Rav Moshe Twersky Hy"d ztz"l
1 – One set of chains or two?
ושתי שרשרת כח:יד
Immediately following the description of the eifod is a parsha comprised of three pesukim. These pesukim talk about the chains that connected the choshen to the shoulder straps of the eifod. Rashi learns that these chains described in this parsha are the very same as those described in 28:22 in the context of the choshen, and that it is only mentioning them now – immediately following the eifod – to explain part of the purpose of the golden settings (that held the avnei shoham at the end of the shoulder straps).
The Rambam (Hilchos Klei Ha’Mikdash 9:8-10), however, writes as follows: “Two gold chains are inserted into the two upper rings of the choshen…two gold chains are inserted into the two upper rings of the shoulder straps of the eifod…the end of the two gold chains of the choshen are then connected to the two upper rings of the shoulder straps of the eifod…and the two gold chains of the upper rings of the eifod’s shoulder straps are lowered until they reach the upper rings of the choshen in order that they should be held fast to one another.”
The Rambam holds that there were two sets of chains: one set for the upper rings of the eifod’s shoulder straps, and another set for the upper rings of the choshen. The eifod chains were then connected to the choshen rings, and the choshen chains were connected to the eifod rings.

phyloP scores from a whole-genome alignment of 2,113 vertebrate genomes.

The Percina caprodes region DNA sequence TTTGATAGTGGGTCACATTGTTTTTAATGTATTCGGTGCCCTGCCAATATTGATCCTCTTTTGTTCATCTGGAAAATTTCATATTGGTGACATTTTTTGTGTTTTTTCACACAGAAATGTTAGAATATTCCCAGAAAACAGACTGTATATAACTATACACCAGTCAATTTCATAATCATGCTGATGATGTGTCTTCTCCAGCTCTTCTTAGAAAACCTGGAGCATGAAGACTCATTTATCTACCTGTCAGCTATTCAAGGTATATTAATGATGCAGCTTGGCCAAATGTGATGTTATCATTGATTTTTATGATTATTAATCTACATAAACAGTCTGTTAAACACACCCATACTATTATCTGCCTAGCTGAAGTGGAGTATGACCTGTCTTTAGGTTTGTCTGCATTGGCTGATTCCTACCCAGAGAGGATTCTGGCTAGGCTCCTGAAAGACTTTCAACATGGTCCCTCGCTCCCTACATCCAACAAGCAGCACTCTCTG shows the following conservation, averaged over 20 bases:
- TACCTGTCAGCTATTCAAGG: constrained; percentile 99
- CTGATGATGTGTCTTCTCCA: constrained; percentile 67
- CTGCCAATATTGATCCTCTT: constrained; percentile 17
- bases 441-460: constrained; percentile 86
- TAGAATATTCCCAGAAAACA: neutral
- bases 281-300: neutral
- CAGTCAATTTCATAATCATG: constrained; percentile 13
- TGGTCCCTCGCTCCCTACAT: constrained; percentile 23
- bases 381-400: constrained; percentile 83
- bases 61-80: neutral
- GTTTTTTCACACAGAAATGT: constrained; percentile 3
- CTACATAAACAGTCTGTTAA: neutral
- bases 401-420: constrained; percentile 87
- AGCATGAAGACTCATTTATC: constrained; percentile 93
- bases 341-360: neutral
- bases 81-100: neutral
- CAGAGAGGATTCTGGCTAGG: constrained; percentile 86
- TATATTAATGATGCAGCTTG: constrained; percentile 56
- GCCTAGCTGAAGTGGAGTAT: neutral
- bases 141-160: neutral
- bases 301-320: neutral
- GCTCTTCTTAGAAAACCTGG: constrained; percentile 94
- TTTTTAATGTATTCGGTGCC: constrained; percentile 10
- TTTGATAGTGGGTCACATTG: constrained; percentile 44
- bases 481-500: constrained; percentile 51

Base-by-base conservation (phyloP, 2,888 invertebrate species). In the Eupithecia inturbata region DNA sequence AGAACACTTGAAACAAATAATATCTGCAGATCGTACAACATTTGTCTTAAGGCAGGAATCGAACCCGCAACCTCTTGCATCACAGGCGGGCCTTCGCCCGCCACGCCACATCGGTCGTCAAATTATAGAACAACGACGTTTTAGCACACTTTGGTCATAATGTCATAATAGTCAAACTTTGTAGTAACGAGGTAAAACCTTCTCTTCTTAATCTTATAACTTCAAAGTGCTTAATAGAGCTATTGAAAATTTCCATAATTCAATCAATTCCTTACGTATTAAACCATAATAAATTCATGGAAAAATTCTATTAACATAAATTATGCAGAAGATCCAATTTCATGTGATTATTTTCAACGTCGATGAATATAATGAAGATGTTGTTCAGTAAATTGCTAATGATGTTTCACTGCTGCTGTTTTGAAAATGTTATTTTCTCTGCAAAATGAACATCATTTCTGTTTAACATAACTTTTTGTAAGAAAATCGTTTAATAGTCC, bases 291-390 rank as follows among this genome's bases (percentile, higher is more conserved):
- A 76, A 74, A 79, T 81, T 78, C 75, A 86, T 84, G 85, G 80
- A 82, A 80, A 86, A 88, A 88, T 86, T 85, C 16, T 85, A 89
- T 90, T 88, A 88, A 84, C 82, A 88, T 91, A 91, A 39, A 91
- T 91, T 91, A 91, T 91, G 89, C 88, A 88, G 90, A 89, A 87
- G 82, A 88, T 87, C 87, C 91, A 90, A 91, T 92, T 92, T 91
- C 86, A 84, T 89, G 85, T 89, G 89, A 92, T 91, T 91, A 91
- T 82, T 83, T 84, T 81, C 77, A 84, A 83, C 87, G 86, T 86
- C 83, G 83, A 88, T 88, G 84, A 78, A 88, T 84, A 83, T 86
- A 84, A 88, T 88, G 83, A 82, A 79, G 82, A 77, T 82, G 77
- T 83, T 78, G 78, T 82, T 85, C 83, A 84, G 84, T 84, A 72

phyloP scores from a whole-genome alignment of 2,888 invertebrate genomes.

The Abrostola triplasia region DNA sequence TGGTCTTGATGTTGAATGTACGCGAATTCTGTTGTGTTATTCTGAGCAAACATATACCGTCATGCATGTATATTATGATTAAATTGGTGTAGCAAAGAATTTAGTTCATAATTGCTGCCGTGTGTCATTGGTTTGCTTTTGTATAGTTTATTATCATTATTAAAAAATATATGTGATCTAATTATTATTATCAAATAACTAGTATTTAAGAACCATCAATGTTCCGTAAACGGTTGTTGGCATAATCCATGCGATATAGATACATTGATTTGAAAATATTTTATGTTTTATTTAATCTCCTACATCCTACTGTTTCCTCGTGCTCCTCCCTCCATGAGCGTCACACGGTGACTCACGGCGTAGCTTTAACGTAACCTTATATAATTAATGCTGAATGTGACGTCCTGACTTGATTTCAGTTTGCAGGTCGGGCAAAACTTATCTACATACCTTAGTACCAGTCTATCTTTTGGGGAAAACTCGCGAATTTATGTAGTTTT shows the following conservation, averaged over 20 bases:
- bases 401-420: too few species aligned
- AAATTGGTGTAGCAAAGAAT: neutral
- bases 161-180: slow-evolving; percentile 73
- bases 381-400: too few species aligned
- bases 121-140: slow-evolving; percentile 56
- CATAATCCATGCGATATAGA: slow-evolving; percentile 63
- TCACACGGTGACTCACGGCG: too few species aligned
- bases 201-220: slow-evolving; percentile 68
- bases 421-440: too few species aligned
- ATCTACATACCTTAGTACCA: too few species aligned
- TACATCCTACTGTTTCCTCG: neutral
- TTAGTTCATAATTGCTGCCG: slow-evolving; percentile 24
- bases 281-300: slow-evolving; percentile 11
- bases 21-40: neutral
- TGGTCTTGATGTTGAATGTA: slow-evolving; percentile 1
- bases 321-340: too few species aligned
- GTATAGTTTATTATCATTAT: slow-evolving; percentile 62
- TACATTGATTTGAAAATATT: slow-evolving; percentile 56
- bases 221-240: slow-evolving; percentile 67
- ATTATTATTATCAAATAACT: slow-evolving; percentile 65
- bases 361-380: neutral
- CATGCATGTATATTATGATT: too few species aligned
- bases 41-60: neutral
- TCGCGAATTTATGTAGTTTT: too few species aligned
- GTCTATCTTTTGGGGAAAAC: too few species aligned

What emerges, then, is that the Rambam understood the aforementioned pesukim differently from Rashi; namely, that the chains being described in these pesukim are not the same as those described in the context of the choshen. Rather, these chains are separate, and a continuation of the details of the eifod.
2 – What is the urim v’tumim?
ונתת אל חשן המשפט את האורים ואת התומים כח:ל
In parshas Shmos (4:14), Rashi brings the Chazal that says Aharon Ha’Kohein was zocheh to wear the choshen because he rejoiced over his younger brother’s superlative achievements, and didn’t feel bad about it at all. The Ran (in his derashos) asks a Brisker kashya on this: No matter what, he has to wear the choshen because it’s one of the eight vestments of the Kohein Gadol, without which he would be mechusar begadim?! The answer, says the Ran, is that this Chazal is not referring to the actual choshen, but the klaf with the Sheim ha’meforash that was inserted into the folds of the choshen. That was an additional component, and the lack thereof would not disqualify him; it does not make him mechusar begadim.
This is the way Rashi explains the choshen as well. The pasuk says (28:30), “v’nasata el choshen ha’mishpat es ha’urim v’es ha’tumim, you shall put the urim v’tumim into the choshen ha’mishpat.” Rashi explains that the urim v’tumim is a klaf that has the Sheim ha’meforash written on it, and it is placed in the fold of the choshen. In Bayis Sheini, continues Rashi, the Kohein Gadol did have a choshen because without it he would be mechusar begadim, but the klaf with the Sheim ha’meforash they did not have.